Does a Sole Proprietor Need an Employment Identification Number?

Sole proprietors do not need an Employment Identification Number, unless certain issues arise.

Updated by Amanda Hayes, Attorney · University of North Carolina School of Law

An employment identification number ("EIN"), also referred to as a "taxpayer identification number," is a unique nine-digit number assigned by the Internal Revenue Service ("IRS") for the purposes of tax reporting. It's similar to a Social Security number (SSN), except that it's for businesses.

When Sole Proprietors Need an EIN

Corporations and partnerships are required to have an EIN. However, if you're a sole proprietor (with no employees), the IRS doesn't require one. Instead, you can use your SSN and report your income and expenses on a Schedule C tax form. However, many sole proprietors still elect to use an EIN because it reduces the chances of identity theft and banks often require one to open a business account.

Even if you're a sole proprietor, you'll need an EIN if you:

An EIN is also required if you change the structure of your business (for example, you change from a partnership or corporation to a sole proprietorship).

In addition, an EIN is required for certain organizations, such as trusts, estates, IRA's, real estate mortgage investment conduits, farmer's cooperatives, plan administrators, and non-profit organizations.

How to Apply for an EIN

The IRS provides a free service to apply for an EIN. The service allows you to submit an IRS Form SS-4 by mail, phone, fax, or online. You can obtain a copy of the IRS form and information on filing at the IRS website.

Online. Filling out an application online is the easiest and quickest way to get an EIN. You can apply online by answering a few questions about your business.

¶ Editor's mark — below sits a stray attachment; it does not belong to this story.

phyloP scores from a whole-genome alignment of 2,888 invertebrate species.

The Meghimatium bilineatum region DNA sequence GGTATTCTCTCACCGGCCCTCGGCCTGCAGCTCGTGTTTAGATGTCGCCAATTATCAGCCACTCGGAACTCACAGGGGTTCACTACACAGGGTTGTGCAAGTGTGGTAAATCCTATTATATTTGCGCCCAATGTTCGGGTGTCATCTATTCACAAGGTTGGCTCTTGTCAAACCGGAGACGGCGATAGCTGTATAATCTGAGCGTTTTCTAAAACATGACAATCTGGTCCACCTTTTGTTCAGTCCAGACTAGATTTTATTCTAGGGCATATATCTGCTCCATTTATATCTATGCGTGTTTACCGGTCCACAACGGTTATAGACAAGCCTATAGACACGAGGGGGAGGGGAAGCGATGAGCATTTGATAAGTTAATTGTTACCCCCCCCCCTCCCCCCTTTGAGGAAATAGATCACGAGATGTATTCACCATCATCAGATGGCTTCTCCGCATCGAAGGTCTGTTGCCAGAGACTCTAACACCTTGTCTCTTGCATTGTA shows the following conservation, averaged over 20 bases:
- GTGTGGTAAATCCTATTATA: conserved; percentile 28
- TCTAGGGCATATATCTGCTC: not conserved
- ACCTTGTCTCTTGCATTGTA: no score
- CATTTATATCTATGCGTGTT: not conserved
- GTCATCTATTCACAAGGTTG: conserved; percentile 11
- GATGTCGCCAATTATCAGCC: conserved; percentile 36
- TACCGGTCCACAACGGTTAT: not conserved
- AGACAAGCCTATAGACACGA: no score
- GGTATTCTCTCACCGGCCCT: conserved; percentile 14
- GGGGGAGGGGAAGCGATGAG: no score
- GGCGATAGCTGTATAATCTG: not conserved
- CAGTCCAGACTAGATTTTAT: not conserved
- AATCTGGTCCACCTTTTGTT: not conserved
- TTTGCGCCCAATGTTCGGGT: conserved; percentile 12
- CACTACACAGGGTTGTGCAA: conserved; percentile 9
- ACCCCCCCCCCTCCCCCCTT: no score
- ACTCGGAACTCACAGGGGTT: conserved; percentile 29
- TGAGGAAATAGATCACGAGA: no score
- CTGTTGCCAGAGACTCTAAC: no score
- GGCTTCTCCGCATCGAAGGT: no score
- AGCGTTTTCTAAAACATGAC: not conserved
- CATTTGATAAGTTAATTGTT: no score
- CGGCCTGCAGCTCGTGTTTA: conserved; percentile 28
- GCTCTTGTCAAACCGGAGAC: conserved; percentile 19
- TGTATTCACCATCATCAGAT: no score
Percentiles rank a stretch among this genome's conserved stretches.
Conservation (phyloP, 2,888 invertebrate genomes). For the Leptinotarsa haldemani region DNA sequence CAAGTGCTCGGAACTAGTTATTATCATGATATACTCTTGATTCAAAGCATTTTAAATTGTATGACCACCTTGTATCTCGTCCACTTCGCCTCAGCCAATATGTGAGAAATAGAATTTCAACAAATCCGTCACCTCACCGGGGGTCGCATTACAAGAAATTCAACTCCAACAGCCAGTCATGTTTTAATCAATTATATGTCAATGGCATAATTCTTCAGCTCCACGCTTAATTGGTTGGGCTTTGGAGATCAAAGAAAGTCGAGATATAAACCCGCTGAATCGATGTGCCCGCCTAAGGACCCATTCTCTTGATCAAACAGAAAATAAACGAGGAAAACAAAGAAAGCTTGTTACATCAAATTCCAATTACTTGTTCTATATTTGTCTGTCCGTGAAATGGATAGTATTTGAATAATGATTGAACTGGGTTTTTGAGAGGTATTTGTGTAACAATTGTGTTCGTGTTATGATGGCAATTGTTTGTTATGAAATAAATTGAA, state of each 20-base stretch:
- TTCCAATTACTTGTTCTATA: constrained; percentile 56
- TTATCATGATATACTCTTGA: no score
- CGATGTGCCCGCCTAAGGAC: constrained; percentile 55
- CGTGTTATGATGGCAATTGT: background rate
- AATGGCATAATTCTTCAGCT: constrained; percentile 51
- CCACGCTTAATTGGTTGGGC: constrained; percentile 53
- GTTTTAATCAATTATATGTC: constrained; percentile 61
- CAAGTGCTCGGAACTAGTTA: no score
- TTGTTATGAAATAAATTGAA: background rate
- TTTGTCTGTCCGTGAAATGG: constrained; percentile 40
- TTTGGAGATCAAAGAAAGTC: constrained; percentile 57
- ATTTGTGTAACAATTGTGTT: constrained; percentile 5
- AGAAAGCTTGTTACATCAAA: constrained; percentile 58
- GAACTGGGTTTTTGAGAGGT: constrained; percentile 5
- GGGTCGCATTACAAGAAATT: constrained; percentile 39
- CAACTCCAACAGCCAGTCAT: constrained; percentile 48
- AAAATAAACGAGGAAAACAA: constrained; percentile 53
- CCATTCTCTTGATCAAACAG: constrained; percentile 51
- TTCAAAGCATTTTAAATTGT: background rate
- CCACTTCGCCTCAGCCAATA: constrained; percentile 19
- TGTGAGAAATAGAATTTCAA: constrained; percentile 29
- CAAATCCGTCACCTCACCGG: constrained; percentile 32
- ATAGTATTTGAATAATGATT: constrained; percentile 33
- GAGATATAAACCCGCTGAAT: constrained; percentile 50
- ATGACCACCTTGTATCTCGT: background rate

Phone. International applicants can apply for an EIN by phone. You can receive an EIN almost immediately by calling the Business & Specialty Tax line at (267) 941-1099.

Fax. You can also fax your SS-4 form to (855) 641-6935. If you don't have a legal residence or principal place of business in any state, you'll need to fax your form to either (855) 215-1627 (within the U.S.) or (304) 707-9471 (outside the U.S.).

Mail. This method is the slowest way to receive your EIN. The process by mail usually takes four weeks.

If your principal business, office or agency, or legal residence is located in the District of Columbia or any of the fifty states, you must mail a SS-4 Form to:

Internal Revenue Service
Attn: EIN Operation
Cincinnati, OH 45999

If you have no legal residence, principal place of business, or principal office or agency in the District of Columbia or any state, you must mail a SS-4 Form to:

Internal Revenue Service
Attn: EIN International Operation
Cincinnati, OH 45999

You can find out more about the application process by reading our article on how to get an EIN.

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